About 63 miles after day 1, the freeway I was following left the coast and turned inland. I can tell you one thing about cycling in Japan and that is to hug the coast at all costs. Japan is essentially a mountain range that shoots out of the sea. So if you want to drive on a distant plane, you need to be at sea level. And the sea is generally the best place to be at sea level.

As Route 249 left the coast for the last 17 miles of Day 1, I knew I had to get into some easy mountaineering. As I walked, the muscles in my legs became severely tender and a worrying flare went out in my right knee.

I finally arrived at Guesthouse Umenoya in Wajima, half a hotel, half a ramen restaurant, where I was supposed to stay the night. It was way too stylish to be comfortable. My mattress was a few inches thick and my pillow was filled with pearls. After 80 miles on my bike, dead tired, I woke up 20 times through the night. Four stars.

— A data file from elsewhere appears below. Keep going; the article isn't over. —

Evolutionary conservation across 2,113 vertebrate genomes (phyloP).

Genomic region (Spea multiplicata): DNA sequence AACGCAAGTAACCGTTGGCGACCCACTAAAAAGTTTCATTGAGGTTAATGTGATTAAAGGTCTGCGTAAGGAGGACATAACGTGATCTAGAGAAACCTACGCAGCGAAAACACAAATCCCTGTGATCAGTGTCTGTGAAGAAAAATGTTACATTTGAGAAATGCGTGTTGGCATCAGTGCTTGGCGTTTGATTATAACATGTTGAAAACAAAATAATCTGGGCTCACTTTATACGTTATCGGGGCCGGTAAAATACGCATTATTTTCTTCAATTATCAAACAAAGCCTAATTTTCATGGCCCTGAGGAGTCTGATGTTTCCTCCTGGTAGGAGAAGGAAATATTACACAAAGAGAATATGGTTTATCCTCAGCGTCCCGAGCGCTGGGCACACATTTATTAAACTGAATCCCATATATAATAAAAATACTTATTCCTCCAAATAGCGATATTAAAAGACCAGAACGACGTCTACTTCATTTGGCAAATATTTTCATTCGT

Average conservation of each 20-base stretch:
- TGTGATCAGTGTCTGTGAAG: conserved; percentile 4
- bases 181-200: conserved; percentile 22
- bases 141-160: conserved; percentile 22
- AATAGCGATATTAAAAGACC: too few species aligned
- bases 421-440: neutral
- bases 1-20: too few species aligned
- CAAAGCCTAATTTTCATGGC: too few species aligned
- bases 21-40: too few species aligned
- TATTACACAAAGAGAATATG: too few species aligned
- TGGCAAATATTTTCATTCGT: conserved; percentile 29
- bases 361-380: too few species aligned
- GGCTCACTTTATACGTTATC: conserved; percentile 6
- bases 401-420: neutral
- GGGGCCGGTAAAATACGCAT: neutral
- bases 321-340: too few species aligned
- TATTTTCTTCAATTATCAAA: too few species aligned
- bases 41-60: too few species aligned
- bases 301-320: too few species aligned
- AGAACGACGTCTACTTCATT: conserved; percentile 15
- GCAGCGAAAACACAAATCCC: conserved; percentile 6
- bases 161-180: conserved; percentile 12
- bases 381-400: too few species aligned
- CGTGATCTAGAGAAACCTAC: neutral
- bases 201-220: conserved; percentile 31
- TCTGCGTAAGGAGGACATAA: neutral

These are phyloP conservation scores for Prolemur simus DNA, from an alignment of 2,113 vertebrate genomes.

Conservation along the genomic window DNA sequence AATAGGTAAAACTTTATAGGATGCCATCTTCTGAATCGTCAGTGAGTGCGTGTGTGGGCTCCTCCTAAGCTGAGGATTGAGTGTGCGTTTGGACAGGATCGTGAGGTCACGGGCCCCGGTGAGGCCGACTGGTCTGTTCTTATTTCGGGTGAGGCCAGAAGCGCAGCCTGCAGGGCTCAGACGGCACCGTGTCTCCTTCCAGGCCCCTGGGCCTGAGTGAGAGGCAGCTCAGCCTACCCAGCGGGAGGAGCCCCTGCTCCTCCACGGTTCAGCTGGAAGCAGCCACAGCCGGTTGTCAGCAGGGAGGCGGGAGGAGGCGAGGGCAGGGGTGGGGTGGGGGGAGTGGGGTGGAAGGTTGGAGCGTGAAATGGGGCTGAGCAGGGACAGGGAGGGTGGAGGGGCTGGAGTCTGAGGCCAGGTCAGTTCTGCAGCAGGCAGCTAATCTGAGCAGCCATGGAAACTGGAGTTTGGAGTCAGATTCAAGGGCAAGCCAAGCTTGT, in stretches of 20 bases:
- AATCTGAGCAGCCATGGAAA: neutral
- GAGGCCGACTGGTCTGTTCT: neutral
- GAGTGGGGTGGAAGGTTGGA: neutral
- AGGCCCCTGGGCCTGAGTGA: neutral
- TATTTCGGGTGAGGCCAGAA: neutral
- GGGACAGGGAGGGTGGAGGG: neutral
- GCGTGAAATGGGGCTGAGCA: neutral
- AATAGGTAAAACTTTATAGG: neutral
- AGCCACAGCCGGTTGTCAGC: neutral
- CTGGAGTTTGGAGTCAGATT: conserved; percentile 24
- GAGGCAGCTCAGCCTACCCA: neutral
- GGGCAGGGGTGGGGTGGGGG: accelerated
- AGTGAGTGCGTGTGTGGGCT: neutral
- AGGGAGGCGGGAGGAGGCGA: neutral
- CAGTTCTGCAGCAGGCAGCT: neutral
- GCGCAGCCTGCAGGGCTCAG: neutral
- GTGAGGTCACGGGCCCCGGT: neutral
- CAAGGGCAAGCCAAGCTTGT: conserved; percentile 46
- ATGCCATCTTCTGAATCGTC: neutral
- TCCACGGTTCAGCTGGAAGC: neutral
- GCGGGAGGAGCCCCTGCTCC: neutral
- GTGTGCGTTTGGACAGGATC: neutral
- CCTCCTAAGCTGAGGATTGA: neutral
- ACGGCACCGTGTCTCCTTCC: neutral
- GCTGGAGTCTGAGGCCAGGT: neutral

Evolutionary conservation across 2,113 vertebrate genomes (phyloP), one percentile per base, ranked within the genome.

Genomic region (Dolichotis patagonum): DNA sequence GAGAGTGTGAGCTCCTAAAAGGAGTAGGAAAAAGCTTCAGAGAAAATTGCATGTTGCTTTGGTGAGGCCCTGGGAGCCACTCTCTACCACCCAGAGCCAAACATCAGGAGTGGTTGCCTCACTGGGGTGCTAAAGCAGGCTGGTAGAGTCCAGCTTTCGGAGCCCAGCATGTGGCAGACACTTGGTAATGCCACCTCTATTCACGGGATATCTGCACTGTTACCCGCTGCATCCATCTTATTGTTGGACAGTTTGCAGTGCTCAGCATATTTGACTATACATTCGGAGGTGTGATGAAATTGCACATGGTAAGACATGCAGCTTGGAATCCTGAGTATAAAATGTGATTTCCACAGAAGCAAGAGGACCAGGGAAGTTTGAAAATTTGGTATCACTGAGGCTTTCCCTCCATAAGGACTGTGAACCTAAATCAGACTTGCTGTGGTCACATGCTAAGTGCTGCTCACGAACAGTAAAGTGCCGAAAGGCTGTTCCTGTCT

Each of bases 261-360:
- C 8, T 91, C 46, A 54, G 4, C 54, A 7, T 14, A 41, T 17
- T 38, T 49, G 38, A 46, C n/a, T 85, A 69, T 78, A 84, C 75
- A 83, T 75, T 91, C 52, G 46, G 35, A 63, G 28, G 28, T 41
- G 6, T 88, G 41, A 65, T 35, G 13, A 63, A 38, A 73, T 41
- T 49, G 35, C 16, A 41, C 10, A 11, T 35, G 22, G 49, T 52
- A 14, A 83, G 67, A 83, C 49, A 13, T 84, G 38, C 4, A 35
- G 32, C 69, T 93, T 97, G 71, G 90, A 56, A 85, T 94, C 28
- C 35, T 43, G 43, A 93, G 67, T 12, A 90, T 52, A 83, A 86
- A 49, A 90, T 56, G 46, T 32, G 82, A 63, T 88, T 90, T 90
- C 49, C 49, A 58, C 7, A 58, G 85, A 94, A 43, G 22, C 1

Day 2 wasn’t that brutal. The drive was only 68 miles and took me around the tip of the peninsula where the Rokkosaki Lighthouse is located. This lighthouse is the main attraction in the north of Ishikawa, so I had an early lunch there.

Another Japan cycling tip: bring some food. Rural Japan is old-fashioned and most small towns have no restaurants or shops. I’ve covered the food groups in three points.

First chocolate chip bagels. Lots of carbohydrates, chocolate for pizzazz. Second, whole cucumbers. You need a vegetable that won’t be mashed in your pocket, and cucumbers are so juicy that they feel moisturizing to eat. Third, nuts. I took a 1 pound bag of mixed nuts, good for fat and protein.

That means I was sitting alone in front of a lighthouse and ate a cold bagel, half a pound of nuts and a whole raw cucumber. I may have been alone for a reason.

I landed outside a town called Ukawa and stayed at an elderly woman’s house. Her name was Mrs. Kawataka and she rented rooms. She was a delightful person. She chatted and joked and generally showed me the ropes.